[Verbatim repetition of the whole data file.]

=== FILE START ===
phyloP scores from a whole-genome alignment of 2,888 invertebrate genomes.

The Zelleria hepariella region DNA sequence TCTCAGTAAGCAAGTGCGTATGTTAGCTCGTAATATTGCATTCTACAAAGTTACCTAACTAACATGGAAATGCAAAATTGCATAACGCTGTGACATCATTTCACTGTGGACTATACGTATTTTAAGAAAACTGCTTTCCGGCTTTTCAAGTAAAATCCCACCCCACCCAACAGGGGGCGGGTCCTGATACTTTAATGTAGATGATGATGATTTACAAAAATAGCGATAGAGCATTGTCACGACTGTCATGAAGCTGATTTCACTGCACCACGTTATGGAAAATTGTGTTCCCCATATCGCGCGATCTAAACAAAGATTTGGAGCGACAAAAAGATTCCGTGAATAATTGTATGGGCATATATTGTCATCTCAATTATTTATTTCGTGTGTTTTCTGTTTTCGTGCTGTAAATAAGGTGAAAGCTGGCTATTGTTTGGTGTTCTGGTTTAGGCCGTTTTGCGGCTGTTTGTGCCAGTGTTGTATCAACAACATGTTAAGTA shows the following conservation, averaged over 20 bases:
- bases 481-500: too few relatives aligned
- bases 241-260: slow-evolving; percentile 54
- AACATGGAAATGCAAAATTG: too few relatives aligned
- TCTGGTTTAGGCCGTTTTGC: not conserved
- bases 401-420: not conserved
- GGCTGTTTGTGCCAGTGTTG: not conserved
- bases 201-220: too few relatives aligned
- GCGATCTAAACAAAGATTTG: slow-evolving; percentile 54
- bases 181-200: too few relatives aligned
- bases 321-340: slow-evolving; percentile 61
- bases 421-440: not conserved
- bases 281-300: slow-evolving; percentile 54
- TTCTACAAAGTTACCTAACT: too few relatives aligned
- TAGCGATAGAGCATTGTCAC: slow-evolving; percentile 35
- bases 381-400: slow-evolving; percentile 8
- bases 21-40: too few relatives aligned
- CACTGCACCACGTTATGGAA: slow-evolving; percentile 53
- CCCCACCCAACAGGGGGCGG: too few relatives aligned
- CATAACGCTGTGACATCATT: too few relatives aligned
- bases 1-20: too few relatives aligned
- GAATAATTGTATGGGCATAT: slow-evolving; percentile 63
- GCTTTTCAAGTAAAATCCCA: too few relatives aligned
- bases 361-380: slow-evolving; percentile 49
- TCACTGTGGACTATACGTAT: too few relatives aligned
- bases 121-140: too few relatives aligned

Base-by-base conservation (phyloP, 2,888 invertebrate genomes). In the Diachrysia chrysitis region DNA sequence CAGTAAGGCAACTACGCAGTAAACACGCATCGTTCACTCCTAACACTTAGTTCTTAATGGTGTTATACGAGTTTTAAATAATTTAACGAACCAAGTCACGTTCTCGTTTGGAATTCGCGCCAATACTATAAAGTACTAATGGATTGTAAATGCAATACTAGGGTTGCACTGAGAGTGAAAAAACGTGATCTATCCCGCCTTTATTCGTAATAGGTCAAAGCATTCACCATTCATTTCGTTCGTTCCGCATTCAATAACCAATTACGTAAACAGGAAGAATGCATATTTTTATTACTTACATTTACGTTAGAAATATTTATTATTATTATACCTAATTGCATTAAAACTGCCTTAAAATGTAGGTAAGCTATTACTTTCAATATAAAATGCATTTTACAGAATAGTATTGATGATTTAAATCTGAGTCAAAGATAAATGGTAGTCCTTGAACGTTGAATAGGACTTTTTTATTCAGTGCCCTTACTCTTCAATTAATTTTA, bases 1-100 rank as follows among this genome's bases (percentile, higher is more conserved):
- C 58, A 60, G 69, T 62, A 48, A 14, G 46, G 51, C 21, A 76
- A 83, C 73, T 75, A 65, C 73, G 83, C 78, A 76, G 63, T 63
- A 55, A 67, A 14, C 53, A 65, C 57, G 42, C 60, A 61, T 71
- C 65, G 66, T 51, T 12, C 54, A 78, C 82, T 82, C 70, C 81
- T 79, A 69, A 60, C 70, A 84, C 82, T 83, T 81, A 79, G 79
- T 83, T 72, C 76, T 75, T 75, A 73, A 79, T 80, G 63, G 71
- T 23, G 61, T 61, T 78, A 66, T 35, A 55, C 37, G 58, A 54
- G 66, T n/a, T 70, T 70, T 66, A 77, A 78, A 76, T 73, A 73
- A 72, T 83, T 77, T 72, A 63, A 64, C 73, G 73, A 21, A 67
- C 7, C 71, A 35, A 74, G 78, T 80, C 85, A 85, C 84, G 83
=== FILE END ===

phyloP scores from a whole-genome alignment of 2,888 invertebrate genomes.

The Zelleria hepariella region DNA sequence TCTCAGTAAGCAAGTGCGTATGTTAGCTCGTAATATTGCATTCTACAAAGTTACCTAACTAACATGGAAATGCAAAATTGCATAACGCTGTGACATCATTTCACTGTGGACTATACGTATTTTAAGAAAACTGCTTTCCGGCTTTTCAAGTAAAATCCCACCCCACCCAACAGGGGGCGGGTCCTGATACTTTAATGTAGATGATGATGATTTACAAAAATAGCGATAGAGCATTGTCACGACTGTCATGAAGCTGATTTCACTGCACCACGTTATGGAAAATTGTGTTCCCCATATCGCGCGATCTAAACAAAGATTTGGAGCGACAAAAAGATTCCGTGAATAATTGTATGGGCATATATTGTCATCTCAATTATTTATTTCGTGTGTTTTCTGTTTTCGTGCTGTAAATAAGGTGAAAGCTGGCTATTGTTTGGTGTTCTGGTTTAGGCCGTTTTGCGGCTGTTTGTGCCAGTGTTGTATCAACAACATGTTAAGTA shows the following conservation, averaged over 20 bases:
- bases 481-500: too few relatives aligned
- bases 241-260: slow-evolving; percentile 54
- AACATGGAAATGCAAAATTG: too few relatives aligned
- TCTGGTTTAGGCCGTTTTGC: not conserved
- bases 401-420: not conserved
- GGCTGTTTGTGCCAGTGTTG: not conserved
- bases 201-220: too few relatives aligned
- GCGATCTAAACAAAGATTTG: slow-evolving; percentile 54
- bases 181-200: too few relatives aligned
- bases 321-340: slow-evolving; percentile 61
- bases 421-440: not conserved
- bases 281-300: slow-evolving; percentile 54
- TTCTACAAAGTTACCTAACT: too few relatives aligned
- TAGCGATAGAGCATTGTCAC: slow-evolving; percentile 35
- bases 381-400: slow-evolving; percentile 8
- bases 21-40: too few relatives aligned
- CACTGCACCACGTTATGGAA: slow-evolving; percentile 53
- CCCCACCCAACAGGGGGCGG: too few relatives aligned
- CATAACGCTGTGACATCATT: too few relatives aligned
- bases 1-20: too few relatives aligned
- GAATAATTGTATGGGCATAT: slow-evolving; percentile 63
- GCTTTTCAAGTAAAATCCCA: too few relatives aligned
- bases 361-380: slow-evolving; percentile 49
- TCACTGTGGACTATACGTAT: too few relatives aligned
- bases 121-140: too few relatives aligned

Base-by-base conservation (phyloP, 2,888 invertebrate genomes). In the Diachrysia chrysitis region DNA sequence CAGTAAGGCAACTACGCAGTAAACACGCATCGTTCACTCCTAACACTTAGTTCTTAATGGTGTTATACGAGTTTTAAATAATTTAACGAACCAAGTCACGTTCTCGTTTGGAATTCGCGCCAATACTATAAAGTACTAATGGATTGTAAATGCAATACTAGGGTTGCACTGAGAGTGAAAAAACGTGATCTATCCCGCCTTTATTCGTAATAGGTCAAAGCATTCACCATTCATTTCGTTCGTTCCGCATTCAATAACCAATTACGTAAACAGGAAGAATGCATATTTTTATTACTTACATTTACGTTAGAAATATTTATTATTATTATACCTAATTGCATTAAAACTGCCTTAAAATGTAGGTAAGCTATTACTTTCAATATAAAATGCATTTTACAGAATAGTATTGATGATTTAAATCTGAGTCAAAGATAAATGGTAGTCCTTGAACGTTGAATAGGACTTTTTTATTCAGTGCCCTTACTCTTCAATTAATTTTA, bases 1-100 rank as follows among this genome's bases (percentile, higher is more conserved):
- C 58, A 60, G 69, T 62, A 48, A 14, G 46, G 51, C 21, A 76
- A 83, C 73, T 75, A 65, C 73, G 83, C 78, A 76, G 63, T 63
- A 55, A 67, A 14, C 53, A 65, C 57, G 42, C 60, A 61, T 71
- C 65, G 66, T 51, T 12, C 54, A 78, C 82, T 82, C 70, C 81
- T 79, A 69, A 60, C 70, A 84, C 82, T 83, T 81, A 79, G 79
- T 83, T 72, C 76, T 75, T 75, A 73, A 79, T 80, G 63, G 71
- T 23, G 61, T 61, T 78, A 66, T 35, A 55, C 37, G 58, A 54
- G 66, T n/a, T 70, T 70, T 66, A 77, A 78, A 76, T 73, A 73
- A 72, T 83, T 77, T 72, A 63, A 64, C 73, G 73, A 21, A 67
- C 7, C 71, A 35, A 74, G 78, T 80, C 85, A 85, C 84, G 83